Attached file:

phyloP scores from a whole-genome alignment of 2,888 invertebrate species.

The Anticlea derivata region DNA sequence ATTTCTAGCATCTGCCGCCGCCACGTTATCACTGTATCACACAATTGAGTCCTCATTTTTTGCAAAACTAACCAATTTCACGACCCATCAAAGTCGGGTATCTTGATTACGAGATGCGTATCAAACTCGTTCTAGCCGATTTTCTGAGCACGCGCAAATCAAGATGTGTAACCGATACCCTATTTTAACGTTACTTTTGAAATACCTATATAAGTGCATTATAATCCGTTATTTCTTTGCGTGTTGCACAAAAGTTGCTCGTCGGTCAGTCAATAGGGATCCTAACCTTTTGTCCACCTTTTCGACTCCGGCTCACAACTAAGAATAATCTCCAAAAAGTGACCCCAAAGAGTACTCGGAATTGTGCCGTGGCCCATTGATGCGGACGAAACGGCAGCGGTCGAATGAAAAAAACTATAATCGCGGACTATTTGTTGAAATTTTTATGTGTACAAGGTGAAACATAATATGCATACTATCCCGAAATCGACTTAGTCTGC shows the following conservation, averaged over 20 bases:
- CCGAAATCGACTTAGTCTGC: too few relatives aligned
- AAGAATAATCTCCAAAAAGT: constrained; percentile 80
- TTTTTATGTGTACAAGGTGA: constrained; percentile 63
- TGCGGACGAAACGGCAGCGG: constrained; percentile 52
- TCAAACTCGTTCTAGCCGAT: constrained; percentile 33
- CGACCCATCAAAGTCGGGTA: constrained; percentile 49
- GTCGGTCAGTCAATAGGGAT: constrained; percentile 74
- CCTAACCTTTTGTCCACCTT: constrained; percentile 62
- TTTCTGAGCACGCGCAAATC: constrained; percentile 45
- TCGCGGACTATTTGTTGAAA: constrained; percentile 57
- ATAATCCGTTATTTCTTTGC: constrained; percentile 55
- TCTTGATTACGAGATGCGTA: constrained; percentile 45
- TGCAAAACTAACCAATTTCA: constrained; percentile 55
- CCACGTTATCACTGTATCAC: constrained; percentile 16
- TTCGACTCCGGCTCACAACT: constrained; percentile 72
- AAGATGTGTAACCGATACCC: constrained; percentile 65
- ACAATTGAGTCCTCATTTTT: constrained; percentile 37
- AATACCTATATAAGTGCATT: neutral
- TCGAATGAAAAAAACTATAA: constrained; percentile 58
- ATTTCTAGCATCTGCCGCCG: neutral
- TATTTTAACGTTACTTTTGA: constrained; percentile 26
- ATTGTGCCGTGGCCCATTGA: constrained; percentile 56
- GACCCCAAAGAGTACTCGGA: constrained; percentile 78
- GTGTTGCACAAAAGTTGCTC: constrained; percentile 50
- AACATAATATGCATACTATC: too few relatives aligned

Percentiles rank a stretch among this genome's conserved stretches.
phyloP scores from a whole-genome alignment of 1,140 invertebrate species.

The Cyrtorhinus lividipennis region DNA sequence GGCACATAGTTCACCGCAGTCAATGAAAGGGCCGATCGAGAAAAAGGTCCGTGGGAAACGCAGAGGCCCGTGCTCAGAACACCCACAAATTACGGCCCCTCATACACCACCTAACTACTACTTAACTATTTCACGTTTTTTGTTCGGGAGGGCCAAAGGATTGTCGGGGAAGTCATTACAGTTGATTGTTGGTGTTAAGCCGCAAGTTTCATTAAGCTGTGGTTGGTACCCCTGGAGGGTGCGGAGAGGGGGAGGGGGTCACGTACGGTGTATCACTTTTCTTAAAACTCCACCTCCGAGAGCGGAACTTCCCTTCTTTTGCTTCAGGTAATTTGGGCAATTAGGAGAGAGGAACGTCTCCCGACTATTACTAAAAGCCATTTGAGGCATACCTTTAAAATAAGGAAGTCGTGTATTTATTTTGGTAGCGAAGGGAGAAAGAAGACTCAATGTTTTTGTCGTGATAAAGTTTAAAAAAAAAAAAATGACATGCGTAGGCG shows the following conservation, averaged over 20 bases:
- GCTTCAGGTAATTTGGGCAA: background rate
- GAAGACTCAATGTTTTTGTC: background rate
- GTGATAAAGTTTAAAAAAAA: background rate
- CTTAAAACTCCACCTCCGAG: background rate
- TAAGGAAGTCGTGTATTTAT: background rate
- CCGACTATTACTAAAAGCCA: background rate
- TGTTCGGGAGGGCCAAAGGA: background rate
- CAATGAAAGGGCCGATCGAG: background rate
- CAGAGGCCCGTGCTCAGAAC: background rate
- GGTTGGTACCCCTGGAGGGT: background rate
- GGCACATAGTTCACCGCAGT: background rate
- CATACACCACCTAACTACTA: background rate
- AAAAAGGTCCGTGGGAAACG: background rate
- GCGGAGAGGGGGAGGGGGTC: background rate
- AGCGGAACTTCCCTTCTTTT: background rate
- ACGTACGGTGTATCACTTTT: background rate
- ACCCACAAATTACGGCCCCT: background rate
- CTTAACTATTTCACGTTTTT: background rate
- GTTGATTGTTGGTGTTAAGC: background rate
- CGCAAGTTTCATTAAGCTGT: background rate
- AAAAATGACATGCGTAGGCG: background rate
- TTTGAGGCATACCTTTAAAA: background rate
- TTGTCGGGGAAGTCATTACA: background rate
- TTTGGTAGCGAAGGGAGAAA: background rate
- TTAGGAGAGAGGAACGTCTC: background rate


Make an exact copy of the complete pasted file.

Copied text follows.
phyloP scores from a whole-genome alignment of 2,888 invertebrate species.

The Anticlea derivata region DNA sequence ATTTCTAGCATCTGCCGCCGCCACGTTATCACTGTATCACACAATTGAGTCCTCATTTTTTGCAAAACTAACCAATTTCACGACCCATCAAAGTCGGGTATCTTGATTACGAGATGCGTATCAAACTCGTTCTAGCCGATTTTCTGAGCACGCGCAAATCAAGATGTGTAACCGATACCCTATTTTAACGTTACTTTTGAAATACCTATATAAGTGCATTATAATCCGTTATTTCTTTGCGTGTTGCACAAAAGTTGCTCGTCGGTCAGTCAATAGGGATCCTAACCTTTTGTCCACCTTTTCGACTCCGGCTCACAACTAAGAATAATCTCCAAAAAGTGACCCCAAAGAGTACTCGGAATTGTGCCGTGGCCCATTGATGCGGACGAAACGGCAGCGGTCGAATGAAAAAAACTATAATCGCGGACTATTTGTTGAAATTTTTATGTGTACAAGGTGAAACATAATATGCATACTATCCCGAAATCGACTTAGTCTGC shows the following conservation, averaged over 20 bases:
- CCGAAATCGACTTAGTCTGC: too few relatives aligned
- AAGAATAATCTCCAAAAAGT: constrained; percentile 80
- TTTTTATGTGTACAAGGTGA: constrained; percentile 63
- TGCGGACGAAACGGCAGCGG: constrained; percentile 52
- TCAAACTCGTTCTAGCCGAT: constrained; percentile 33
- CGACCCATCAAAGTCGGGTA: constrained; percentile 49
- GTCGGTCAGTCAATAGGGAT: constrained; percentile 74
- CCTAACCTTTTGTCCACCTT: constrained; percentile 62
- TTTCTGAGCACGCGCAAATC: constrained; percentile 45
- TCGCGGACTATTTGTTGAAA: constrained; percentile 57
- ATAATCCGTTATTTCTTTGC: constrained; percentile 55
- TCTTGATTACGAGATGCGTA: constrained; percentile 45
- TGCAAAACTAACCAATTTCA: constrained; percentile 55
- CCACGTTATCACTGTATCAC: constrained; percentile 16
- TTCGACTCCGGCTCACAACT: constrained; percentile 72
- AAGATGTGTAACCGATACCC: constrained; percentile 65
- ACAATTGAGTCCTCATTTTT: constrained; percentile 37
- AATACCTATATAAGTGCATT: neutral
- TCGAATGAAAAAAACTATAA: constrained; percentile 58
- ATTTCTAGCATCTGCCGCCG: neutral
- TATTTTAACGTTACTTTTGA: constrained; percentile 26
- ATTGTGCCGTGGCCCATTGA: constrained; percentile 56
- GACCCCAAAGAGTACTCGGA: constrained; percentile 78
- GTGTTGCACAAAAGTTGCTC: constrained; percentile 50
- AACATAATATGCATACTATC: too few relatives aligned

Percentiles rank a stretch among this genome's conserved stretches.
phyloP scores from a whole-genome alignment of 1,140 invertebrate species.

The Cyrtorhinus lividipennis region DNA sequence GGCACATAGTTCACCGCAGTCAATGAAAGGGCCGATCGAGAAAAAGGTCCGTGGGAAACGCAGAGGCCCGTGCTCAGAACACCCACAAATTACGGCCCCTCATACACCACCTAACTACTACTTAACTATTTCACGTTTTTTGTTCGGGAGGGCCAAAGGATTGTCGGGGAAGTCATTACAGTTGATTGTTGGTGTTAAGCCGCAAGTTTCATTAAGCTGTGGTTGGTACCCCTGGAGGGTGCGGAGAGGGGGAGGGGGTCACGTACGGTGTATCACTTTTCTTAAAACTCCACCTCCGAGAGCGGAACTTCCCTTCTTTTGCTTCAGGTAATTTGGGCAATTAGGAGAGAGGAACGTCTCCCGACTATTACTAAAAGCCATTTGAGGCATACCTTTAAAATAAGGAAGTCGTGTATTTATTTTGGTAGCGAAGGGAGAAAGAAGACTCAATGTTTTTGTCGTGATAAAGTTTAAAAAAAAAAAAATGACATGCGTAGGCG shows the following conservation, averaged over 20 bases:
- GCTTCAGGTAATTTGGGCAA: background rate
- GAAGACTCAATGTTTTTGTC: background rate
- GTGATAAAGTTTAAAAAAAA: background rate
- CTTAAAACTCCACCTCCGAG: background rate
- TAAGGAAGTCGTGTATTTAT: background rate
- CCGACTATTACTAAAAGCCA: background rate
- TGTTCGGGAGGGCCAAAGGA: background rate
- CAATGAAAGGGCCGATCGAG: background rate
- CAGAGGCCCGTGCTCAGAAC: background rate
- GGTTGGTACCCCTGGAGGGT: background rate
- GGCACATAGTTCACCGCAGT: background rate
- CATACACCACCTAACTACTA: background rate
- AAAAAGGTCCGTGGGAAACG: background rate
- GCGGAGAGGGGGAGGGGGTC: background rate
- AGCGGAACTTCCCTTCTTTT: background rate
- ACGTACGGTGTATCACTTTT: background rate
- ACCCACAAATTACGGCCCCT: background rate
- CTTAACTATTTCACGTTTTT: background rate
- GTTGATTGTTGGTGTTAAGC: background rate
- CGCAAGTTTCATTAAGCTGT: background rate
- AAAAATGACATGCGTAGGCG: background rate
- TTTGAGGCATACCTTTAAAA: background rate
- TTGTCGGGGAAGTCATTACA: background rate
- TTTGGTAGCGAAGGGAGAAA: background rate
- TTAGGAGAGAGGAACGTCTC: background rate